Unstained transmission electron micrograph of a water sample from the Golden Giant mine tailings pond (Hemlo gold region, Marathon, Ontario, Canada) prepared by drying an aliquot of water onto a Formvar-carbon coated 200 mesh Cu-TEM grid and examined using a Philips EM300 electron microscope (a whole mount). Not all of these bacteria have precipitated fine-grained iron-arsenic minerals on their surface. Elemental analysis was performed using a Philips EM400T electron microscope equipped with a LINK X-ray analyzer for energy-dispersive X-ray spectroscopy (data not shown). The immobilization of metal on bacterial cell surfaces occurs at distinct nucleation sites, resulting in the development of fine-grained minerals. Bar, 1 µm.

Citation: Southam G. 2000. Bacterial Surface-Mediated Mineral Formation, p 257-276. In Lovley D (ed), Environmental Microbe-Metal Interactions. ASM Press, Washington, DC. doi: 10.1128/9781555818098.ch12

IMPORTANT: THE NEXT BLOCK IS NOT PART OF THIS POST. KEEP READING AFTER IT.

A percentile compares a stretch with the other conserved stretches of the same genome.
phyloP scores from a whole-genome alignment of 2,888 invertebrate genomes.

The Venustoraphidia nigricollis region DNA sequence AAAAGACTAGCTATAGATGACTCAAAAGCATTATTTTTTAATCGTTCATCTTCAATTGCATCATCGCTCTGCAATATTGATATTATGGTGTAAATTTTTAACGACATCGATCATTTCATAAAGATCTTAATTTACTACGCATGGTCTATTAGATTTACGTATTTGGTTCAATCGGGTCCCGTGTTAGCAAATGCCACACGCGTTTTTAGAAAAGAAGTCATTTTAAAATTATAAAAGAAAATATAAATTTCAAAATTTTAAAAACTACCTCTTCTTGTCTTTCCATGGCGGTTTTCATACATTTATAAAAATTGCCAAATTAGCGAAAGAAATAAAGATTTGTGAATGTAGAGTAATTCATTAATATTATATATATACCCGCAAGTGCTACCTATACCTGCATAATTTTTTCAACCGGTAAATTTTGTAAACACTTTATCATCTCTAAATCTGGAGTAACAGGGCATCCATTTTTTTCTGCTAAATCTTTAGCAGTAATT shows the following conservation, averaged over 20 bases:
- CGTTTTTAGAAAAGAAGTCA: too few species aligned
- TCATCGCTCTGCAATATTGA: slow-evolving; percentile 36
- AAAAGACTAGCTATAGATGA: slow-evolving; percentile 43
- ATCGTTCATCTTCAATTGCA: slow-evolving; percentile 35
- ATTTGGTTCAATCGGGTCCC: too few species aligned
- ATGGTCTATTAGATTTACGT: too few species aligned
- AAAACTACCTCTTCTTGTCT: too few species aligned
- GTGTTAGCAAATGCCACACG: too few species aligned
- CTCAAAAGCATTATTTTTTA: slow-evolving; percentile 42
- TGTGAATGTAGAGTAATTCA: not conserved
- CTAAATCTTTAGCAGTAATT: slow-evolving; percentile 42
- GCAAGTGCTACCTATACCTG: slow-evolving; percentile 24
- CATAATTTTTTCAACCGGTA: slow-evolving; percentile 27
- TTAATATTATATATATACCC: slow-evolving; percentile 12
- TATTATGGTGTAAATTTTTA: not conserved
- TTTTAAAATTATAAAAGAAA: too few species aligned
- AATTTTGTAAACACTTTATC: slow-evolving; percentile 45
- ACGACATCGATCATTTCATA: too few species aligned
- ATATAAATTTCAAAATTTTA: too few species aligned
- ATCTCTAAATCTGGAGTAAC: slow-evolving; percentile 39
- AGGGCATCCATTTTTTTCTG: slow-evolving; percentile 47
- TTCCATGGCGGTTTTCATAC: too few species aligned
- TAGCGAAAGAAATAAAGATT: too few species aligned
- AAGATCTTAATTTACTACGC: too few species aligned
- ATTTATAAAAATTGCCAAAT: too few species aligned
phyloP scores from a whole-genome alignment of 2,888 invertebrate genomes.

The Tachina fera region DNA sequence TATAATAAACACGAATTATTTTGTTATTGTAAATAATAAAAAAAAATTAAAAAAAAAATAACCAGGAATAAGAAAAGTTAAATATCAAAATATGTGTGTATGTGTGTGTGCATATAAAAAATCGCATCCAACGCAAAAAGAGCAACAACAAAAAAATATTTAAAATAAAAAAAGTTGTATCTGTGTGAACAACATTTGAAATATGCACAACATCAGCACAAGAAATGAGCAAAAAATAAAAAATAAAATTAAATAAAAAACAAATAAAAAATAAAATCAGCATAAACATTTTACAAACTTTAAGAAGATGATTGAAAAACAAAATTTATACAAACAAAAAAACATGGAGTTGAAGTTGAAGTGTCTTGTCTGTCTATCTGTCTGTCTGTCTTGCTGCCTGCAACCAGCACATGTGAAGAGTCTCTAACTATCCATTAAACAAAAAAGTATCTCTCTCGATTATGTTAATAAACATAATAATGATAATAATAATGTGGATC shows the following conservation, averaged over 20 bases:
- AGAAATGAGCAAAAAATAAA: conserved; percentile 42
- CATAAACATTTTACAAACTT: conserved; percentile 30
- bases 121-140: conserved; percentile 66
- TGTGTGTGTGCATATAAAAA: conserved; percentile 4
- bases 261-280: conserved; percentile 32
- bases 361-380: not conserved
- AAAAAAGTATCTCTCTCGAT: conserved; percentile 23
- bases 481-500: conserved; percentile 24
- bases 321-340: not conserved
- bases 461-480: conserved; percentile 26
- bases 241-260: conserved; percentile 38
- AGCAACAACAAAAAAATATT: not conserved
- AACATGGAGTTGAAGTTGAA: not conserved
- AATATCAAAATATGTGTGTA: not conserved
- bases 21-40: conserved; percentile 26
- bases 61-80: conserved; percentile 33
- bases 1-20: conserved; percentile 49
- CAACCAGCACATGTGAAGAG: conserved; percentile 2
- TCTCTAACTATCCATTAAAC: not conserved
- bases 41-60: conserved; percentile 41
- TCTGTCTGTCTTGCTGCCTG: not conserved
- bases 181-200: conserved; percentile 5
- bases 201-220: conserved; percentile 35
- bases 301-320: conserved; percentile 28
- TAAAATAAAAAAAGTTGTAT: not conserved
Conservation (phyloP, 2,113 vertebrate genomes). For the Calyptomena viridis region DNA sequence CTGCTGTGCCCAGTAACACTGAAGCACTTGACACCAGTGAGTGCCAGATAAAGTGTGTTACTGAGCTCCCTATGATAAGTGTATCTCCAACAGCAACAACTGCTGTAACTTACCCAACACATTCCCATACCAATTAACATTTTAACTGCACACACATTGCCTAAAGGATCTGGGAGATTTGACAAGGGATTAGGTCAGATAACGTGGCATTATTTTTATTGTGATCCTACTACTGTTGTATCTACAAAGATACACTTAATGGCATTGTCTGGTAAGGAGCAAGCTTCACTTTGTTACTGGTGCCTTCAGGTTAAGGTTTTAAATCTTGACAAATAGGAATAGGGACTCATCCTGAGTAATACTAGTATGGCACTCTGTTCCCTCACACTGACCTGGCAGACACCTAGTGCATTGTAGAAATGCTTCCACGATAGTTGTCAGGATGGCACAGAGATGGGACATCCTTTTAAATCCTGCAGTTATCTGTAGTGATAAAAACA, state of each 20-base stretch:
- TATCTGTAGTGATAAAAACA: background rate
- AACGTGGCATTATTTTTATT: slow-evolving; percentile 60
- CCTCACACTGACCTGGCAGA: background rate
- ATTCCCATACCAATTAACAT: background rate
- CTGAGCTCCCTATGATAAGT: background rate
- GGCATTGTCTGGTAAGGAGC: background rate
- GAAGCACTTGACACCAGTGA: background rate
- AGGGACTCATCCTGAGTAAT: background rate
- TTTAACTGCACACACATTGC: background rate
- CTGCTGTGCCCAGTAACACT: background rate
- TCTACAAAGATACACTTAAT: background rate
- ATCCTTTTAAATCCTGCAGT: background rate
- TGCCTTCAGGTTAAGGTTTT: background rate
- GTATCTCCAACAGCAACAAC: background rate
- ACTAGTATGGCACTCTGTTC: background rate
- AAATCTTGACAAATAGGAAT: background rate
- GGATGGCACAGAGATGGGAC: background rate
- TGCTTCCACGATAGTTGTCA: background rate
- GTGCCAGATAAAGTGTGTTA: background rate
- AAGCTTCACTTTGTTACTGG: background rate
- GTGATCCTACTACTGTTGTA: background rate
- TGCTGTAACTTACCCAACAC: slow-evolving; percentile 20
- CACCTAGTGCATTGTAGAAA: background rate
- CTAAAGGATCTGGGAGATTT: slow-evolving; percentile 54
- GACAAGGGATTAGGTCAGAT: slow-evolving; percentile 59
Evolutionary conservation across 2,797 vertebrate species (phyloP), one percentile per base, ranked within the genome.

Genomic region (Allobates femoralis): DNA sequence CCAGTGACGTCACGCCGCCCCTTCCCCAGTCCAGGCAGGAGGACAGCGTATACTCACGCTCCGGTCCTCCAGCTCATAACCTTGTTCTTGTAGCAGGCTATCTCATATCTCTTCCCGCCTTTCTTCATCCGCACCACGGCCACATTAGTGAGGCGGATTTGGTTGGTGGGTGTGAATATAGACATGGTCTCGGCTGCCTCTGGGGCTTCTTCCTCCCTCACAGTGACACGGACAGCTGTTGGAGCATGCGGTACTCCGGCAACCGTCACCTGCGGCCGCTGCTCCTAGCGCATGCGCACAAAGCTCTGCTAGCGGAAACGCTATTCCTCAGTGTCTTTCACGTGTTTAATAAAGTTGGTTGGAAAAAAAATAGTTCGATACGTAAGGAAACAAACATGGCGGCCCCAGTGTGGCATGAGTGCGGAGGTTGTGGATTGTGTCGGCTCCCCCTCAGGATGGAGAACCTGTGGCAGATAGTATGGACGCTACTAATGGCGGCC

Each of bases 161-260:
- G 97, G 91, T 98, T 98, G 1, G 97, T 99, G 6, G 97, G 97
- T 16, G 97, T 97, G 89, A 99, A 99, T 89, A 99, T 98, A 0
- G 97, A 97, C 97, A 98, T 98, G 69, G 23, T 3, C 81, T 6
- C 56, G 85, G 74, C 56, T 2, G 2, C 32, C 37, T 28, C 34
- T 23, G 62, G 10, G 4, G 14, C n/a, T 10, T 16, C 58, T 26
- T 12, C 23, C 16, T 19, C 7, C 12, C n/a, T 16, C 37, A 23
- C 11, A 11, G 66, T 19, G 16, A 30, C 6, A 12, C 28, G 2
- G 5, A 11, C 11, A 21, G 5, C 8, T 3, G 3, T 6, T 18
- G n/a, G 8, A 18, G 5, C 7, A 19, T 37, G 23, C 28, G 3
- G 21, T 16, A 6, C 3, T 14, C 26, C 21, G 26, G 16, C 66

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Image of Figure 2
Figure 2

Unstained, ultrathin section transmisison electron micrograph of a mineralized biofilm from the Copper Rand mine tailings pond (Chibougamou. Quebec. Canada), revealing an unmineralized bacterium, mineralized bacteria, and inorganic particulate material that has been trapped by the biofilm. The nonmineralized cell is presumably viable, containing a hydronium “cloud” produced by its proton motive force. The proton motive force creates an acidic environment at the bacterial cell surface and prevents or limits heavy-metal binding, while the other two cells probably exhibited little or no metabolic activity at the time of sampling and are mineralized. Bar, 0.5 µm.

Citation: Southam G. 2000. Bacterial Surface-Mediated Mineral Formation, p 257-276. In Lovley D (ed), Environmental Microbe-Metal Interactions. ASM Press, Washington, DC. doi: 10.1128/9781555818098.ch12
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Image of Figure 3
Figure 3

Unstained, ultrathin-section transmission electron micrograph of a mineralized biofilm from the Lemoine tailings pond (Chibougamau, Quebec, Canada), demonstrating how capsular material is capable of protecting a bacterial micro-colony from mineralization. Bar, 0.5 µm.